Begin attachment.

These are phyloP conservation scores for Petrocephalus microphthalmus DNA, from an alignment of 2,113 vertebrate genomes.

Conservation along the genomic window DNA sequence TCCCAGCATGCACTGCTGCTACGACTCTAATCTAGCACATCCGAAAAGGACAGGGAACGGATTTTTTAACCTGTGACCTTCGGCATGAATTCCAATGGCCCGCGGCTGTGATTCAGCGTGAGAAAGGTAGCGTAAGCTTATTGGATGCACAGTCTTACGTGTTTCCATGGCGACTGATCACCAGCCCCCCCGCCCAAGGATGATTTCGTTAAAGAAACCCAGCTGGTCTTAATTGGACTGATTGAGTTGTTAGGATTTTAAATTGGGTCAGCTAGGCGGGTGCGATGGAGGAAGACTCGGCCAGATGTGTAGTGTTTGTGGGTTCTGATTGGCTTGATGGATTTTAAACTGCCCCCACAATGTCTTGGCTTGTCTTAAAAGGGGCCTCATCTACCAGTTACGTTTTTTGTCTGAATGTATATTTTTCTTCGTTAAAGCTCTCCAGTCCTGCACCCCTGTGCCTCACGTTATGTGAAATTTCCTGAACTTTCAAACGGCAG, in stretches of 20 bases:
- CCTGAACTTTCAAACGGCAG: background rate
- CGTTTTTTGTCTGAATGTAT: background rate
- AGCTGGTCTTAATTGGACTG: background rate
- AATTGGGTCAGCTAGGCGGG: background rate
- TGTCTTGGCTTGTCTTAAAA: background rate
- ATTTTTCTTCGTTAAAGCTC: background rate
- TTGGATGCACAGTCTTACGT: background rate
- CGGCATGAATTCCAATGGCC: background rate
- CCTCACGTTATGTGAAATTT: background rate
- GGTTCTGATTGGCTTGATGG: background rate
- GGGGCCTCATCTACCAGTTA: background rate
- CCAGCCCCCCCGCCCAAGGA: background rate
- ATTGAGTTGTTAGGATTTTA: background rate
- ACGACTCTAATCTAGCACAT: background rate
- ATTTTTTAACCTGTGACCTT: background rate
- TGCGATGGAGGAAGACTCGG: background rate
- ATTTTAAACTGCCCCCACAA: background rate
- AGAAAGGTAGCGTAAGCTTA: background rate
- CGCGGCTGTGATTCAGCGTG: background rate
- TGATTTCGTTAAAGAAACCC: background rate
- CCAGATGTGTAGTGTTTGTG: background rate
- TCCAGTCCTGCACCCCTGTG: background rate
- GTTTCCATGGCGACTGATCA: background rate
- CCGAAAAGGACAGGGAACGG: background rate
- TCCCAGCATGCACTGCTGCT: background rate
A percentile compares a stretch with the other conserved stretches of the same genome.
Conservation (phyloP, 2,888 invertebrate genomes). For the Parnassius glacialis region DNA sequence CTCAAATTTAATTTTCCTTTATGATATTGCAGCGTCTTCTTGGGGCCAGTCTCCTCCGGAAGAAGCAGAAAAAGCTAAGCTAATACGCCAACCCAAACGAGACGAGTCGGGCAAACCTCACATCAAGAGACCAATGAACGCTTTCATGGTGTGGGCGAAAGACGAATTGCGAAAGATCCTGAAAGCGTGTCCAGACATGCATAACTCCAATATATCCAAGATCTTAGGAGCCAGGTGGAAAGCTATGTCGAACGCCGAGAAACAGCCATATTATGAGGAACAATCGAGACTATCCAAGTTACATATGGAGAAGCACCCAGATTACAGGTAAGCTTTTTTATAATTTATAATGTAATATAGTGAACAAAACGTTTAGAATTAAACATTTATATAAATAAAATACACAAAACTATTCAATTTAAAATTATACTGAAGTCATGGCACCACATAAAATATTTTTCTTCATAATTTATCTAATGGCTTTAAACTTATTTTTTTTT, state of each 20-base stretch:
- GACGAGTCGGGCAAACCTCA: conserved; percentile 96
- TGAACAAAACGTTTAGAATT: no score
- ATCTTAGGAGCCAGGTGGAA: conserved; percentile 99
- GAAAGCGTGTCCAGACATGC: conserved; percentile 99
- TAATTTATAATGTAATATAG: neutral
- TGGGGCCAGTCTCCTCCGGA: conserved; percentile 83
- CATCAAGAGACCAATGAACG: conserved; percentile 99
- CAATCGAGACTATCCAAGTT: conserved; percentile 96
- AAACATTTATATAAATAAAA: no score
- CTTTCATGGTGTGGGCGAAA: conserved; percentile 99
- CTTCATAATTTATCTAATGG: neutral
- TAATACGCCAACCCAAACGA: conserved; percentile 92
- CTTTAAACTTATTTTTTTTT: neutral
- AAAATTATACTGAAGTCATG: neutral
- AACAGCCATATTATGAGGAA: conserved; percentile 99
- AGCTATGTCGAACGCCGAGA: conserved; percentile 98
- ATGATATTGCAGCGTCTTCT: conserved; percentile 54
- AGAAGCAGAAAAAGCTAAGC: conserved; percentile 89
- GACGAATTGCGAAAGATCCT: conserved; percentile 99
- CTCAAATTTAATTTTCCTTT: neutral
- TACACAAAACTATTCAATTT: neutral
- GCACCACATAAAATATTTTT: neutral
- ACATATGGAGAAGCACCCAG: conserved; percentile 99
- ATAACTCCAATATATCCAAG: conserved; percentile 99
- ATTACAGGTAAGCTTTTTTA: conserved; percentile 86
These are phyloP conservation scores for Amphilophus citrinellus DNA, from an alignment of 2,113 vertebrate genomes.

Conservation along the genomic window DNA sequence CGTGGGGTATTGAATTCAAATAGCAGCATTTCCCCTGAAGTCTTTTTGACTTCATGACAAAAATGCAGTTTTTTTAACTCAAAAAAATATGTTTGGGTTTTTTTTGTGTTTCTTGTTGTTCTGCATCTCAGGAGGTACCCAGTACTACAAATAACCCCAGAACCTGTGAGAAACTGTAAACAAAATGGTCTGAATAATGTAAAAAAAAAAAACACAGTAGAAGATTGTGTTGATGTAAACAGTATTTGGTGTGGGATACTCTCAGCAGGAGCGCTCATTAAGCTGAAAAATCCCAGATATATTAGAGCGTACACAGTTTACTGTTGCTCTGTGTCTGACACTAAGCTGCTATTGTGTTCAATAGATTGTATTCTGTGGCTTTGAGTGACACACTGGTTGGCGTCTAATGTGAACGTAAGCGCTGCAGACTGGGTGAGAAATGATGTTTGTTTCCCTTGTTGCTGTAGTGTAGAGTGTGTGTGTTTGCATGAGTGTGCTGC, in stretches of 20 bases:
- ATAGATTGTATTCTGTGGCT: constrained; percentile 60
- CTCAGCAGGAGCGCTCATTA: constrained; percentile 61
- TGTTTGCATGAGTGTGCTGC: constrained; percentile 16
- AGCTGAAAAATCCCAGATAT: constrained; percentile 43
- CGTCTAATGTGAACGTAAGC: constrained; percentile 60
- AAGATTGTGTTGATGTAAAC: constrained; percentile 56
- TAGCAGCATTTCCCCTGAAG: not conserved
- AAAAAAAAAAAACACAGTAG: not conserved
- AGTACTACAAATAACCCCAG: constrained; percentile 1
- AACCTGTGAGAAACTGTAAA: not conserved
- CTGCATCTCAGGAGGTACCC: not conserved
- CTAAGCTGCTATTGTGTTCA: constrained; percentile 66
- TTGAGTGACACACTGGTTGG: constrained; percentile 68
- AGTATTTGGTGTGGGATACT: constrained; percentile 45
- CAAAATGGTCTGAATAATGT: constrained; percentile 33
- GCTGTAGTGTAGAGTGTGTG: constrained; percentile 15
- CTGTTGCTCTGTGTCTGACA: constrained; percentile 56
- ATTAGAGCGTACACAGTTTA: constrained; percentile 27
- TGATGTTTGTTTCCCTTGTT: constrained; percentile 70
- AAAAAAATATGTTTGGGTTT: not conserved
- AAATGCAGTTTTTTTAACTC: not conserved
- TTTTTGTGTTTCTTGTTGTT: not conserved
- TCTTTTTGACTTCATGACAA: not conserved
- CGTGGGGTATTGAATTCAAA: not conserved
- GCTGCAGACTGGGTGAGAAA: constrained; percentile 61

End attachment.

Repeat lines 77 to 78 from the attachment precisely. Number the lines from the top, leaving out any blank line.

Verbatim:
- AAATGCAGTTTTTTTAACTC: not conserved
- TTTTTGTGTTTCTTGTTGTT: not conserved